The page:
Ron Cherry: A ’61 Corvette with the right stuff
Special to The Union
Military pilots often have “the need for speed” that doesn’t stop when they touch ground, and they want a car that will fulfill that need.
According to what they drove in the movie “The Right Stuff,” it often took the shape of a Corvette. When now-retired Naval aviator Capt. George “Cap” Wallington graduated from flight school, he said, “It was the thing to do among pilots, buy a Corvette. I was married and couldn’t afford it. I always wanted one and thought I should have one, but it took 50 years.”
Seven years ago, Cap finally fulfilled that desire.
When a neighbor of his pulled up in a ’60 Vette, Cap walked up to him and said, “You can’t do that.”
“What?” his neighbor asked.
“Own a Corvette. I want one,” Cap said.
So Cap and his neighbor went inside and started searching the Internet to find a Vette for Cap. He wanted a C-1 (1953-1962) for the body lines and found one for sale by a dealer in Texas.
The write-up said it had gone through a frame-off restoration and been repainted in the original Jewel Blue with Ermine White covings. It had a 283 CID high-performance, 270 HP engine with factory dual carbs and a Duntov cam with solid lifters that was mated to a 4-speed trans.
Although it did not have the removable hardtop, it did have the soft top. The car had few other options, just an AM radio and heater, but was in great condition.
It was a numbers-matching car, proving it had the original engine. It sounded exactly like what Cap was looking for and he hopped on a plane for the Lone Star State.
After seeing the car, he made the deal and had his Vette transported home to California. Since buying it, he has had very few issues with the car. Other than normal maintenance, he has rebuilt the carbs once and replaced the radiator with a new aluminum one, which solved an overheating problem.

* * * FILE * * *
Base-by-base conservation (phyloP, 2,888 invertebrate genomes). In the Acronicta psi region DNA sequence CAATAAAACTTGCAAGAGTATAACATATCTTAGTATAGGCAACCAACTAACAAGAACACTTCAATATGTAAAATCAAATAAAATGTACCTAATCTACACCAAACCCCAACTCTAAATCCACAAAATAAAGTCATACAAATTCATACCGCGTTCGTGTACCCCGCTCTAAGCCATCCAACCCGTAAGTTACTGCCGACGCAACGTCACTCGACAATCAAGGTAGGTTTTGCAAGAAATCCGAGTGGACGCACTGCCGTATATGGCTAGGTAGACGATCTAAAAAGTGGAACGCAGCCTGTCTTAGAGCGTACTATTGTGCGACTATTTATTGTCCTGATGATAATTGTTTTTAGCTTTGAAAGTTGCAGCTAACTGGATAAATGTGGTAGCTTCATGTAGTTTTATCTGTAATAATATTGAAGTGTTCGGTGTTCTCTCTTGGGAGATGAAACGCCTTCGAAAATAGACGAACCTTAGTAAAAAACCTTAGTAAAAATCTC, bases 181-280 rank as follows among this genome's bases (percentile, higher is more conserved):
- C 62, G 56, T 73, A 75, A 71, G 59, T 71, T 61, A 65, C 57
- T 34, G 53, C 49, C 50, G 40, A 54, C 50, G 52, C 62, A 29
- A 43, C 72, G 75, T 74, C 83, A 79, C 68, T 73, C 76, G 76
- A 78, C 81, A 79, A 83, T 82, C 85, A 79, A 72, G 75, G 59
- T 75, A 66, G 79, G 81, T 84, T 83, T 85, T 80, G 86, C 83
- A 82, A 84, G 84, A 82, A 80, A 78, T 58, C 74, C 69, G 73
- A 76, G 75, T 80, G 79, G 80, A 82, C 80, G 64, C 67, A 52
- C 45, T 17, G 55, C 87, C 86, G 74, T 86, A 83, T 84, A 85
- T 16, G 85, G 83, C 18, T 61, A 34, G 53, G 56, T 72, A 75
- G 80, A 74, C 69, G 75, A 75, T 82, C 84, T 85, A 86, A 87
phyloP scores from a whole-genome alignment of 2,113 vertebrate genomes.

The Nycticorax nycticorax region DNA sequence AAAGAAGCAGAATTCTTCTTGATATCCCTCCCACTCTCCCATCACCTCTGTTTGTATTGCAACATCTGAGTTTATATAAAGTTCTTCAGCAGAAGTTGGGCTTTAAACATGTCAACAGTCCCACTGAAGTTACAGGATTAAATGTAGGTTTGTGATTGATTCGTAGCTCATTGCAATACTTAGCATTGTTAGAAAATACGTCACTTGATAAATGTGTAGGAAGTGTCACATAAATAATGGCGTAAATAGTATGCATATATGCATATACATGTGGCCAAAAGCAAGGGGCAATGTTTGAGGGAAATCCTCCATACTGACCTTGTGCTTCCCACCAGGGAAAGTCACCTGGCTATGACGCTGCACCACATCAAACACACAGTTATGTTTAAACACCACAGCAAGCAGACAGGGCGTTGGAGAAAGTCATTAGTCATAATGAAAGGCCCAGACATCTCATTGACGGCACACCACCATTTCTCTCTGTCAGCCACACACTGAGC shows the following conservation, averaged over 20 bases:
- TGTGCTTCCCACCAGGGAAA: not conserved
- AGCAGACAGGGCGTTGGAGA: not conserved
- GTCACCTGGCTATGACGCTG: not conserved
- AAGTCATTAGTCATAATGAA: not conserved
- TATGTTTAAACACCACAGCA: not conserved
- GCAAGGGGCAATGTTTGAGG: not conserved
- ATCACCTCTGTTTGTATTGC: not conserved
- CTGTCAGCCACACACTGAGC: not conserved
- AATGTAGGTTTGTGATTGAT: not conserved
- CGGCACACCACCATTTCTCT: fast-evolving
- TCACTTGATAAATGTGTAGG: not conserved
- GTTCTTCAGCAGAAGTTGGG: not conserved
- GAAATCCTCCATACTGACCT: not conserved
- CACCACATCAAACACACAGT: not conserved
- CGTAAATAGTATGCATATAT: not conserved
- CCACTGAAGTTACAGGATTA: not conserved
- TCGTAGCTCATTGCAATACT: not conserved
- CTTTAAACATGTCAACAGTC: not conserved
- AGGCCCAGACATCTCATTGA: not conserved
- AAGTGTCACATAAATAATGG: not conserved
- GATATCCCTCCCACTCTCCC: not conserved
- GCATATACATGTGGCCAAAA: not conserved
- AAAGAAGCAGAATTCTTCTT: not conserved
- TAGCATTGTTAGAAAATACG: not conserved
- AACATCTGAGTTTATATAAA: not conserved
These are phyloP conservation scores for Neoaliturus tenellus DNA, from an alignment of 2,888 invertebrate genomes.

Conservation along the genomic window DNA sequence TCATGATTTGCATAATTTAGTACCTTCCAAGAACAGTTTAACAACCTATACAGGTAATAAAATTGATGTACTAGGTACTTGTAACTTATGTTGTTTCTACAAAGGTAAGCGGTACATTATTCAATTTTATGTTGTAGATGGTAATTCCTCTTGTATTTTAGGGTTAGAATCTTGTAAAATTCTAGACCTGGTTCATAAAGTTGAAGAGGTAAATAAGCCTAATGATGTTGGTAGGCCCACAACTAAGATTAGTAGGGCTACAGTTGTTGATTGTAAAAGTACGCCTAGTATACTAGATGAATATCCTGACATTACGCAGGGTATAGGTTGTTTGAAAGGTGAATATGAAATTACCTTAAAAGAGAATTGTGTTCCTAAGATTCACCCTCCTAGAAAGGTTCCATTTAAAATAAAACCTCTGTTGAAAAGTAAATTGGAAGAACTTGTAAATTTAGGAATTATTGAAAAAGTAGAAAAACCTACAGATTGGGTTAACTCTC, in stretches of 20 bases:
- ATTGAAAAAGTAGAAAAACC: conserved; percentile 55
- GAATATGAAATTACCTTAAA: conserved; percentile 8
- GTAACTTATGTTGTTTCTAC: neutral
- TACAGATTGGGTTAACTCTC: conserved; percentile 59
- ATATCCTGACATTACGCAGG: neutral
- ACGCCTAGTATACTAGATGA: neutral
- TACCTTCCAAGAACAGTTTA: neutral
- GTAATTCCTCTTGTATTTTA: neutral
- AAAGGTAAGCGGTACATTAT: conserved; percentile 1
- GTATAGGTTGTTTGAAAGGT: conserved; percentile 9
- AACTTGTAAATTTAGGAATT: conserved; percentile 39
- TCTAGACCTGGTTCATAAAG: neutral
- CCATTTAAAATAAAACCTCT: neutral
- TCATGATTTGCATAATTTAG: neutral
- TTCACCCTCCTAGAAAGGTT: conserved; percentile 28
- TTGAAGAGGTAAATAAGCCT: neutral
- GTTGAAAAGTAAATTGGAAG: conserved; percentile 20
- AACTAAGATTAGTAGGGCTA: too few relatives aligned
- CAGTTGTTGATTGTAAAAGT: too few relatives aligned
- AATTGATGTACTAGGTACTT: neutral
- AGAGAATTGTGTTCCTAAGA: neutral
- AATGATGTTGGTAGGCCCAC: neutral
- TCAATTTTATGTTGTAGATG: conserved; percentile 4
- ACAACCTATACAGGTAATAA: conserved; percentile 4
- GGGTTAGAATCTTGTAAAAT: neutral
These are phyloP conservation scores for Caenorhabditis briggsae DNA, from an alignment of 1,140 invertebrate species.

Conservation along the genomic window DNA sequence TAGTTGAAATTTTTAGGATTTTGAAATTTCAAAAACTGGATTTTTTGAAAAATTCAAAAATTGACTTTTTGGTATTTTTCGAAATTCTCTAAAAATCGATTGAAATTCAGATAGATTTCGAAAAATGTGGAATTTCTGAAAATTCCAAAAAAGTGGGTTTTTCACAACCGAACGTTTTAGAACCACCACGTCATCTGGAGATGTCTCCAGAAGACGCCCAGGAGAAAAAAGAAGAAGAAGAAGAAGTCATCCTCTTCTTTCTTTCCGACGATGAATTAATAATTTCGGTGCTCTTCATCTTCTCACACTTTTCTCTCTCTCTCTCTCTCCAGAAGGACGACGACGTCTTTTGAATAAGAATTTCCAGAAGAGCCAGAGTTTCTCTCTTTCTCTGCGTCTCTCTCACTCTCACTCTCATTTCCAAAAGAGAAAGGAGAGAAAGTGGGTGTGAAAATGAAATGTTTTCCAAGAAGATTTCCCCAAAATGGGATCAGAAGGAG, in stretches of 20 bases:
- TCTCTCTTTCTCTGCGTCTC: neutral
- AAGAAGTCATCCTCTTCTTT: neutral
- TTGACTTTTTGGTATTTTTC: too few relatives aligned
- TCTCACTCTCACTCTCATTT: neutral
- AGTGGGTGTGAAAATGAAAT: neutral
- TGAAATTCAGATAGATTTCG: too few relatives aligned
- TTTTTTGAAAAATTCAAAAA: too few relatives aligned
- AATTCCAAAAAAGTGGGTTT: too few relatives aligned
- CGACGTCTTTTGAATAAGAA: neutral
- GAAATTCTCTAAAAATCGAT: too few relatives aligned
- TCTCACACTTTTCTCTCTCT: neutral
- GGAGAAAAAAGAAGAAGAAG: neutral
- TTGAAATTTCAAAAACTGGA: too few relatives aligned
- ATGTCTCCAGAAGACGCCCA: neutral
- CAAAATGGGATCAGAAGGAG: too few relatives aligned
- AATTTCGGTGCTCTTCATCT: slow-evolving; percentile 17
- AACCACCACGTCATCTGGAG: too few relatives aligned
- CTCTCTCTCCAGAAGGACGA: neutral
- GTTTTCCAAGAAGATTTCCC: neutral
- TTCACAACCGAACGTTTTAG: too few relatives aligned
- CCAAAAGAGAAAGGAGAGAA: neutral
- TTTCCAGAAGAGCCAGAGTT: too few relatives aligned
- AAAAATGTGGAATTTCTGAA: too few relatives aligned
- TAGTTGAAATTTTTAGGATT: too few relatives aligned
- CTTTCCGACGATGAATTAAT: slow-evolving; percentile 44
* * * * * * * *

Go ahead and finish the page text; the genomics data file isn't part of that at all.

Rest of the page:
Cap and wife Cheryl joined the High Sierra Corvette Club and enjoy going on rallies and to car shows with the club, but keep to local ones.
“I don’t take it far from home. It’s a 55-year-old car and I don’t trust it because I didn’t do the work myself,” he said. “It seems to have been done well, but you can’t be sure.”
Even on short runs, driving the ’61 Vette can be a challenge. With no power steering or brakes, Cap said, “It drives like a Caterpillar tractor. You can’t turn the steering wheel if you’re standing still.”
Its “solid-axle” suspension changed little from Corvette’s origin in 1953 and is rough-riding and poor-handling. Its drum brakes with a single-reservoir master cylinder make braking insecure.
To solve that, Cap is looking into a conversion kit that will give the Vette front disc brakes and a safer dual–reservoir master cylinder.
The Vette can also be rather warm inside on hot days. On a rally he and his wife recently went on to Downieville, in the midst of the heat spell, he said, “Cheryl told me ‘I’m not doing that again.’ I said, ‘Then I can buy a newer one with air conditioning for rallies and keep this for shows. She said, ’OK.’ So that’s what I’ll probably do.”
However, the main problem with taking his Vette, (or any other restored car, for that matter) to shows is people. At one show, someone dropped their camera on the truck lid, putting a 1/2-inch scratch on the otherwise pristine paint job and now Cap has to repaint the trunk.
All things considered, he does enjoys driving his ’61 Vette. Some Saturdays he and his Vette can be seen at Cars and Coffee in the Kmart shopping center on McKnight between 9 a.m. and 10 p.m.
“It’s a great-looking car. People enjoy seeing it,” he said.
And it’s no wonder. Not only is it a beautiful car, but also an interesting one since 1961 was a year of firsts and last for Corvette.
It was the first year for an aluminum-case 4-speed, an aluminum radiator and the “ducktail” body with four taillights, a Corvette hallmark until 2013. It was the last year for the 283 CID engine, factory dual-quad carbs and two-tone paint.
When you see Cap’s ’61 Vette, you’ll have to admit that it truly has the right stuff.
Ron Cherry’s three books, including the Morg Mahoney detective series, are available on Kindle and in print copy at Amazon. For more about his writing, go to http://www.rlcherry.com.
Support Local Journalism
Support Local Journalism
Readers around Grass Valley and Nevada County make The Union’s work possible. Your financial contribution supports our efforts to deliver quality, locally relevant journalism.
Now more than ever, your support is critical to help us keep our community informed about the evolving coronavirus pandemic and the impact it is having locally. Every contribution, however large or small, will make a difference.
Your donation will help us continue to cover COVID-19 and our other vital local news.
Start a dialogue, stay on topic and be civil.
If you don't follow the rules, your comment may be deleted.
User Legend: Moderator Trusted User